After the probate petition is filed and accepted by the court, a hearing will be held to appoint someone as executor of the estate. The executor is the person who will administer the deceased person’s estate throughout the probate process. It’s a position that carries a lot of responsibility and potential liability for mistakes, so becoming the executor is not a decision that should be taken lightly. Note that in Nevada, the executor is used only if he or she was nominated by the deceased’s will. If there is no will, then the executor is referred to as an “administrator.”  For purposes of this article, they are used interchangeably.

The executor will then publish a notice in the local newspaper requesting that all creditors of the deceased person come forward and make a claim for repayment. This is a very important step in the general administration process because any creditors who do not come forward within 90 days will be forever barred from receiving payment from the estate. Note: In a summary administration proceeding, the creditor period is just 60 days instead.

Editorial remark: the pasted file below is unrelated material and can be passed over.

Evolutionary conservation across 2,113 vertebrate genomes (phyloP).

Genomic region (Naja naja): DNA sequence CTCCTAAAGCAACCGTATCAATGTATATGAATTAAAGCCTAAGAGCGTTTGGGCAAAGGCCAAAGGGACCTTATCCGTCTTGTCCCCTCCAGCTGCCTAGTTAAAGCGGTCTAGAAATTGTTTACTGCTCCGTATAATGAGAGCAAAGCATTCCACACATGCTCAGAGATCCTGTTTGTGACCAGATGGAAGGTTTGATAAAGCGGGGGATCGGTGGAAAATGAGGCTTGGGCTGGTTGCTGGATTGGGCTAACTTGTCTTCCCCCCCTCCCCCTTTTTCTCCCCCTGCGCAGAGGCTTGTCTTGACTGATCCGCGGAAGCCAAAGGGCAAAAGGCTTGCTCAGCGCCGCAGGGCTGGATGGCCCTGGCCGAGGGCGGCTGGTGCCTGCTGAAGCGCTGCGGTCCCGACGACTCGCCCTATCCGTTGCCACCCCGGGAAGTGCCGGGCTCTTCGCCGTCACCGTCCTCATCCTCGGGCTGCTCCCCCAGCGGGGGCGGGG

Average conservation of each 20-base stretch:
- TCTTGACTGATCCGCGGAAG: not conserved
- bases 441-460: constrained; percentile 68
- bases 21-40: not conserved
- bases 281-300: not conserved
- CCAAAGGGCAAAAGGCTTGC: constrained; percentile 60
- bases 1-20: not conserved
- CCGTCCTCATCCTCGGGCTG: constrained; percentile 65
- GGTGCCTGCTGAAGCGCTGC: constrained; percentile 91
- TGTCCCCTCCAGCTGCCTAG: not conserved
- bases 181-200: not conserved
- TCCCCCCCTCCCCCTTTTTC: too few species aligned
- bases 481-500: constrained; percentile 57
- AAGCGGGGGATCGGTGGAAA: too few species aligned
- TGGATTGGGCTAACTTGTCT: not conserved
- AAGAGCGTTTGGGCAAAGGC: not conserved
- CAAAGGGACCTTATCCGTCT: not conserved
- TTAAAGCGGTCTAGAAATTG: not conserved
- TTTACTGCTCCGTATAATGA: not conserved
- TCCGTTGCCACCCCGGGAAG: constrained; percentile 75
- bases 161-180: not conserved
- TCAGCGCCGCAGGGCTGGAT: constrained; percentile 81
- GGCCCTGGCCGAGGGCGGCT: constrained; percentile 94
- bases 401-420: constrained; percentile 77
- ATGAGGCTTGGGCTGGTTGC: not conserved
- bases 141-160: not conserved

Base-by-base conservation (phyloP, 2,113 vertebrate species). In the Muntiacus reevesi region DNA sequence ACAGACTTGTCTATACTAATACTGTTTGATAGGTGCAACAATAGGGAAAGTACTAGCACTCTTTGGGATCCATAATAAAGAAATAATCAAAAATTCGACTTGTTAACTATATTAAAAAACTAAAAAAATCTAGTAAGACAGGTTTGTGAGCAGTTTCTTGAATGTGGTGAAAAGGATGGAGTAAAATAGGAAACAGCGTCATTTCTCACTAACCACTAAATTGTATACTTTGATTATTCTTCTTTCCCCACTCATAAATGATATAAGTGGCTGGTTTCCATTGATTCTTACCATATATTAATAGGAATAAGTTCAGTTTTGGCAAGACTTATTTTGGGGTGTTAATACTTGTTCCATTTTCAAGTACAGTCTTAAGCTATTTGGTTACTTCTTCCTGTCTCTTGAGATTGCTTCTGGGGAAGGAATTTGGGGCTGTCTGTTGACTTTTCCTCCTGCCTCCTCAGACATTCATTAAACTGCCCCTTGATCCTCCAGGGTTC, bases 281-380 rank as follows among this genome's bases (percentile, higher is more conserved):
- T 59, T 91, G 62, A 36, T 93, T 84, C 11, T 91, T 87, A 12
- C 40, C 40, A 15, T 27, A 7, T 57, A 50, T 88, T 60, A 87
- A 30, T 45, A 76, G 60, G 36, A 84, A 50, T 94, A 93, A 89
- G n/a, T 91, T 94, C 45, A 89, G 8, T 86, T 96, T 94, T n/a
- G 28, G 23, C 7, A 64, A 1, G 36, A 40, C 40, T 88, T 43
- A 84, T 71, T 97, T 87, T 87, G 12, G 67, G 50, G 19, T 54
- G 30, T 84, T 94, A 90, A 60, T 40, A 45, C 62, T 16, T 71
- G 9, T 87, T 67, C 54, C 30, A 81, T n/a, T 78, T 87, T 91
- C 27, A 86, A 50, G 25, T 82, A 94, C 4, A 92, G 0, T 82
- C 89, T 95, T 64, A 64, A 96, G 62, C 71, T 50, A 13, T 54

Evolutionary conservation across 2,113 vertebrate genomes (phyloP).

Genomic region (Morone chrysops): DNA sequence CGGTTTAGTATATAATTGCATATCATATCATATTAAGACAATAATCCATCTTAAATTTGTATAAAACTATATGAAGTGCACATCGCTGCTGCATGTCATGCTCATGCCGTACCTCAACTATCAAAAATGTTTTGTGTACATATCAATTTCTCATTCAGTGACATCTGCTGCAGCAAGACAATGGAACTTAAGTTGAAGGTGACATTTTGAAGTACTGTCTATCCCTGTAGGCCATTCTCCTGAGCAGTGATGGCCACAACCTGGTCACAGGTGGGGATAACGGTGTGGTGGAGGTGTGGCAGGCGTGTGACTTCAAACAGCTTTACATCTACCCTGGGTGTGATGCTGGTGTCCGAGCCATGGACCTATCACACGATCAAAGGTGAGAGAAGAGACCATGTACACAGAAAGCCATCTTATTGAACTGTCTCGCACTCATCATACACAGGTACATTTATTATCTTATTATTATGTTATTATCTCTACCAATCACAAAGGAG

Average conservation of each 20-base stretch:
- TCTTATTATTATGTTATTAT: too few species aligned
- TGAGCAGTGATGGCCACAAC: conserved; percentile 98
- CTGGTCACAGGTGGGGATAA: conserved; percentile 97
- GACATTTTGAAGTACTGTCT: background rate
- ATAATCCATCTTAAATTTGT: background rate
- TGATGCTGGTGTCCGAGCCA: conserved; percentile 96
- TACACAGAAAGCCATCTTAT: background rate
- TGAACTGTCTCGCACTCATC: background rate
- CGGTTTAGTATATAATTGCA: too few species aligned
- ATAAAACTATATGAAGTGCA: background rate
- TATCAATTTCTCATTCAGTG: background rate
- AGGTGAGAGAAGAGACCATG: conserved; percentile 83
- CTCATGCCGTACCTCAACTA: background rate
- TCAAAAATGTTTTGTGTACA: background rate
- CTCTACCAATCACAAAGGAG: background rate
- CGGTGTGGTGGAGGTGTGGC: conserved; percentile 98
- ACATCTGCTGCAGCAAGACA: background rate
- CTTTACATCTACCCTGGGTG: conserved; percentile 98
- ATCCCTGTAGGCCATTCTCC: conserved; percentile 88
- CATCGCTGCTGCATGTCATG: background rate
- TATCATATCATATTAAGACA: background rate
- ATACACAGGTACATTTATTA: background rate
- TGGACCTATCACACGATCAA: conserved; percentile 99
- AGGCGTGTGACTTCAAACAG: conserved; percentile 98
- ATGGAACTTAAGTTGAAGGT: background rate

The next step in the general administration process is to figure out which creditors to pay and then how to distribute whatever is left over to the deceased’s heirs. The executor may request approval from the probate court to sell some of the deceased’s property in order to raise cash for this purpose.

Once all creditors with valid claims have been paid and the assets of the estate distributed to the deceased’s heirs, the executor will give a final accounting of the estate to the probate court. This allows the probate court to review every transaction and make sure that everything that needed to be paid was paid and everyone that was supposed to receive property from the estate received it. Upon approval by the court of the final accounting, the estate is deemed closed and the probate process finished.

It’s important to point out that the above summary of the general administration is very broad and leaves out a considerable amount of detail. It’s intended only to provide a broad outline of the probate process and should not be used as a guide for doing it yourself.